Nashville rolling back reopening after virus surge

People walk by Tootsie's Orchid Lounge, closed because of the coronavirus, Monday, March 16, 2020, in Nashville, Tenn. Nashville Mayor John Cooper has called for bars on Broadway and throughout the county to close until further notice. He also asked restaurants to limit seating to 50 percent of capacity, with a cap of 100 people, and restaurant bars to not allow standing. (AP Photo/Mark Humphrey)

NASHVILLE, Tenn. (AP) - Nashville will roll back its reopening in response to a sharp increase in coronavirus cases, Mayor John Cooper said Thursday.

The rollback is "tailored on what we've learned through contact tracing investigations over the past several weeks," Cooper said during a weekly briefing. It includes closing all bars for a minimum of 14 days beginning on Friday. Event and entertainment venues also will be temporarily closed, and restaurants will revert from a 75% capacity limit to 50% capacity.

"It's worth noting that Nashville's rate of confirmed cases did decline while bars and restaurants operated at 50% capacity in May," Cooper said.

Nashville also directed the Convention and Visitors Corporation to cancel its July 4 fireworks display. Instead, a local television station will air a special showcasing local artists and previous years' displays.

Dog parks, skate parks, basketball courts, playgrounds, recreational leagues and pools are still allowed to operate, since no outbreaks have been traced back to them, Cooper said.

The city reported 608 new coronavirus cases on Thursday, a one-day record, Cooper said.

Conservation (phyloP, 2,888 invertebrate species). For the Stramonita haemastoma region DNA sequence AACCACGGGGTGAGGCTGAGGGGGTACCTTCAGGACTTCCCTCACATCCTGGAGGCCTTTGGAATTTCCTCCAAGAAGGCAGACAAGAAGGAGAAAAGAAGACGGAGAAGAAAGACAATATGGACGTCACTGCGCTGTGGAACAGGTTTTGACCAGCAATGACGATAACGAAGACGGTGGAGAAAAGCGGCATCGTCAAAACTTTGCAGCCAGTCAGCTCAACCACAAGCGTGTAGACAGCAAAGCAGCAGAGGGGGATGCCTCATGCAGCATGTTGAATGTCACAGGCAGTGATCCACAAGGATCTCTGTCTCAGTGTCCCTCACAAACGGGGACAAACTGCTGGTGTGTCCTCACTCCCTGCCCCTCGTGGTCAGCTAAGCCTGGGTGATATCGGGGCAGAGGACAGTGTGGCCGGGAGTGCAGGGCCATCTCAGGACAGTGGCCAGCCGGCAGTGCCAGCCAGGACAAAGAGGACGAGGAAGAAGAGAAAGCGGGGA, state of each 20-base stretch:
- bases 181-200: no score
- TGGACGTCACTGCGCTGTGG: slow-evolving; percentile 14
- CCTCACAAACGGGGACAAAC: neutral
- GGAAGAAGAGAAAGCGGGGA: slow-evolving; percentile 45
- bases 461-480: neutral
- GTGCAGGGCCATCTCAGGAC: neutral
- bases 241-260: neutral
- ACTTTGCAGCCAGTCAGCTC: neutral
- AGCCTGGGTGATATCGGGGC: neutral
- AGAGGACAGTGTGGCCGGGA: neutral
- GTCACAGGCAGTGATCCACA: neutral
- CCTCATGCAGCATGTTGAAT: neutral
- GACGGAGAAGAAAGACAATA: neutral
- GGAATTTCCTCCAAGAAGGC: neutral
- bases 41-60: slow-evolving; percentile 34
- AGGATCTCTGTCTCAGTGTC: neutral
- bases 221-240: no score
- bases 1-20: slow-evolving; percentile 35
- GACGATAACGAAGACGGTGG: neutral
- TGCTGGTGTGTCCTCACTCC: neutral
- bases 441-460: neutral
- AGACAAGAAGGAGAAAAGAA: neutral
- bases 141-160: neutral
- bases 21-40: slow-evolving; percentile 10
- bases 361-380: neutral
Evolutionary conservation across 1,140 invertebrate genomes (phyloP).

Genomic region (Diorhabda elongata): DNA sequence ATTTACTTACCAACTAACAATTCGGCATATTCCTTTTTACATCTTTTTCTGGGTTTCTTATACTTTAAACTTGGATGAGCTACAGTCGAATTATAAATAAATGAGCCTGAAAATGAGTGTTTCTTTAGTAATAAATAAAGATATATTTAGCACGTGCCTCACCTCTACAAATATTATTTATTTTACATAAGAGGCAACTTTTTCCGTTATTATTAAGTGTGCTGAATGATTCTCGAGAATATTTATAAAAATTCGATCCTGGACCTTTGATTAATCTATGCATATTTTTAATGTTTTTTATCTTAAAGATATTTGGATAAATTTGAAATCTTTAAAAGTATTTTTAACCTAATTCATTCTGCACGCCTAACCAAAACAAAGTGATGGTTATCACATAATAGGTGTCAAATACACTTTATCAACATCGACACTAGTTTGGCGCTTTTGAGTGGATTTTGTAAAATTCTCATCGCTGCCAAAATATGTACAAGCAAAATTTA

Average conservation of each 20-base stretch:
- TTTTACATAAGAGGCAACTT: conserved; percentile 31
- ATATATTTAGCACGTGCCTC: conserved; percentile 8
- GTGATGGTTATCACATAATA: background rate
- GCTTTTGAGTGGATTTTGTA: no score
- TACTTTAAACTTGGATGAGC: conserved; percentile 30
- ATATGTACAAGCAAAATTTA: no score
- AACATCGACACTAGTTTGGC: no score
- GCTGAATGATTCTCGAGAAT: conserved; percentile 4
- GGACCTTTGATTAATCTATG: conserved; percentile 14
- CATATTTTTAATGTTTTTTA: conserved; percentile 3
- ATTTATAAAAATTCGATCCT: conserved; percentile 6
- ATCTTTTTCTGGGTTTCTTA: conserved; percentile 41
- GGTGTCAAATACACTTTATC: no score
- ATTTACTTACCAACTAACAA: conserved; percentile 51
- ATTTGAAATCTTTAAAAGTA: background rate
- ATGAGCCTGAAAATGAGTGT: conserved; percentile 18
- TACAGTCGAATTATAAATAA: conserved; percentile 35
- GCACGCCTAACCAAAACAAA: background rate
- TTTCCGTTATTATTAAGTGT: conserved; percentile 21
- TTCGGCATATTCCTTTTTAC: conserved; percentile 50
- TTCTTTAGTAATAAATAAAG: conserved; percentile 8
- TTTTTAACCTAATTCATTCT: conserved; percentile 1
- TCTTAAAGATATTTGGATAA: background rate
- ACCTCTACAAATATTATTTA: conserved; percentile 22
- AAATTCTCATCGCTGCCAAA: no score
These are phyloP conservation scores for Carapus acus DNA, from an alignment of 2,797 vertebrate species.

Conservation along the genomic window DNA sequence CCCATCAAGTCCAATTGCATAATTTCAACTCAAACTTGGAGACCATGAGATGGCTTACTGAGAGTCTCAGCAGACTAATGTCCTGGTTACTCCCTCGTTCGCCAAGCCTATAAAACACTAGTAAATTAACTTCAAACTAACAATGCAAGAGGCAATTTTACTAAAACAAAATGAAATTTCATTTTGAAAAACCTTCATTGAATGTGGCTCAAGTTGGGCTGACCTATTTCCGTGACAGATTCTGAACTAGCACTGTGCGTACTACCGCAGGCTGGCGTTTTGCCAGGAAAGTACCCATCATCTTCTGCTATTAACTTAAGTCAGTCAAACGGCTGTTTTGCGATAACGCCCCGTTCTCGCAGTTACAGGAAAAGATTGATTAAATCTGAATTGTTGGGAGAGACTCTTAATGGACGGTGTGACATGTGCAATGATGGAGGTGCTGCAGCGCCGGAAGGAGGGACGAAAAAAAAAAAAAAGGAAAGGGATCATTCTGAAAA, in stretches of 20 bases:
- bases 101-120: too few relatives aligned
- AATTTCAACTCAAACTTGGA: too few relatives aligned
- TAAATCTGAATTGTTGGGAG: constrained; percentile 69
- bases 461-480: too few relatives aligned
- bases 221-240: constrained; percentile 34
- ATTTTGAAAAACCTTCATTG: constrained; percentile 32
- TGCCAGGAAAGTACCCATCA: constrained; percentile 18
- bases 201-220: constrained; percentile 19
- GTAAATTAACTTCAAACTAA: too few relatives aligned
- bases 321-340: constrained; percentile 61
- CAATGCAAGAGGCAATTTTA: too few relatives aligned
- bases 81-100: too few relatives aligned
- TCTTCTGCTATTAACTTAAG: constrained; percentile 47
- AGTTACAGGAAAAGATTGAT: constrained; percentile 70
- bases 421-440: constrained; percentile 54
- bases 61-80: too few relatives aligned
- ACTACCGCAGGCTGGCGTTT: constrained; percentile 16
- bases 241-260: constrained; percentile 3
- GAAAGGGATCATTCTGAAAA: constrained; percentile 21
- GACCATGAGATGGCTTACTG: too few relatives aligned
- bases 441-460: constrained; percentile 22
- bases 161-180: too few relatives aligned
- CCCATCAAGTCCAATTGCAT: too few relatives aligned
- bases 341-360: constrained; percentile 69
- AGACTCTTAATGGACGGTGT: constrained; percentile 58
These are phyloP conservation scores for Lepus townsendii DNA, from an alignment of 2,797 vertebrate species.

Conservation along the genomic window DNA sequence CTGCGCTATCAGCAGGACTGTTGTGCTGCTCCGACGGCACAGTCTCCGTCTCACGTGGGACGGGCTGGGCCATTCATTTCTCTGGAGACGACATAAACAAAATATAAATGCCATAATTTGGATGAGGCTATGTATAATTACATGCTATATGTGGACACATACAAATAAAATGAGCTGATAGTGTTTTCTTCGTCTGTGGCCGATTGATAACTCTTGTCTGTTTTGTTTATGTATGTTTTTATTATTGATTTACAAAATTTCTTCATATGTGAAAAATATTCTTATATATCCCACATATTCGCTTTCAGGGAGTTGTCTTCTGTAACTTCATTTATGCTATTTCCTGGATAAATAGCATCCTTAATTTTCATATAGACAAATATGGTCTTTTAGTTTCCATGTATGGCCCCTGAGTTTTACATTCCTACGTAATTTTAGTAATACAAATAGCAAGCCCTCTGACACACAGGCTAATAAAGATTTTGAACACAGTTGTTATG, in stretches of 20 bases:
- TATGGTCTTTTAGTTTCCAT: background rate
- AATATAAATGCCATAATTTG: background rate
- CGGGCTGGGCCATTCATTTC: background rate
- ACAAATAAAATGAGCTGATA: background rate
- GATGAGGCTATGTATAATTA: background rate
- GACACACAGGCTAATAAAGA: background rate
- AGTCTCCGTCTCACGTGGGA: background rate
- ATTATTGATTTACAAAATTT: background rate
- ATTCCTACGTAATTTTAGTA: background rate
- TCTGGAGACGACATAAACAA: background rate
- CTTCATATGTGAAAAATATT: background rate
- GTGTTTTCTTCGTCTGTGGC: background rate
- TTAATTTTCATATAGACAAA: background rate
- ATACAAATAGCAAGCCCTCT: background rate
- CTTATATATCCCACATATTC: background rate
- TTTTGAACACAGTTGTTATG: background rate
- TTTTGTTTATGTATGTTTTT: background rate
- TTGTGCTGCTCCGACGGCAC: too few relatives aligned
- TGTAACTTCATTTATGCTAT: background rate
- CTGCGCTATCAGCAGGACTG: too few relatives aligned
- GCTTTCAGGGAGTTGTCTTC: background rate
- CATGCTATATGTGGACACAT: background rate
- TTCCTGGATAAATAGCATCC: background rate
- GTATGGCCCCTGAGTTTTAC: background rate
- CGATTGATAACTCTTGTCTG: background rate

Nashville joined Memphis in moving last week to require people to wear face masks in many public settings.

Shelby County Public Health Department Director Alisa Haushalter said during a Thursday briefing that she is concerned growing case numbers there could be exacerbated if residents don't social distance and wear masks over the July 4 weekend. She also said reporting delays for positive tests are making contact tracing more difficult for the department.

Jonathan Mermin, a rear admiral with the U.S. Public Health Service has been in the city for several days, providing technical assistance and guidance. Speaking during a the briefing, Mermin said it was "a pivotal time to do everything possible both as a community and as individuals to prevent transmission."

Members of the public should wear a covering over their noses and mouths when they can't social distance, avoid crowds and limit gatherings to 10 people, Mermin said. If everyone follows this simple guidance, he said, the virus's spread can be reversed.

Meanwhile, Tennessee on Thursday reported 22,256 new jobless claims for the week ending June 27. Total claims were at 262,224. That's down from a high of 325,095 for the week ending May 9. Tennessee reported a record-high unemployment rate in April, and the rate in May was also in double digits.

Tennessee reported 1,575 new cases on Thursday and 11 new deaths. In total, at least 620 people have died from the coronavirus in Tennessee.

For most people, the new coronavirus causes mild or moderate symptoms, such as fever and cough that clear up in two to three weeks. For some, especially older adults and those with existing health problems, it can cause more severe illness and even be fatal.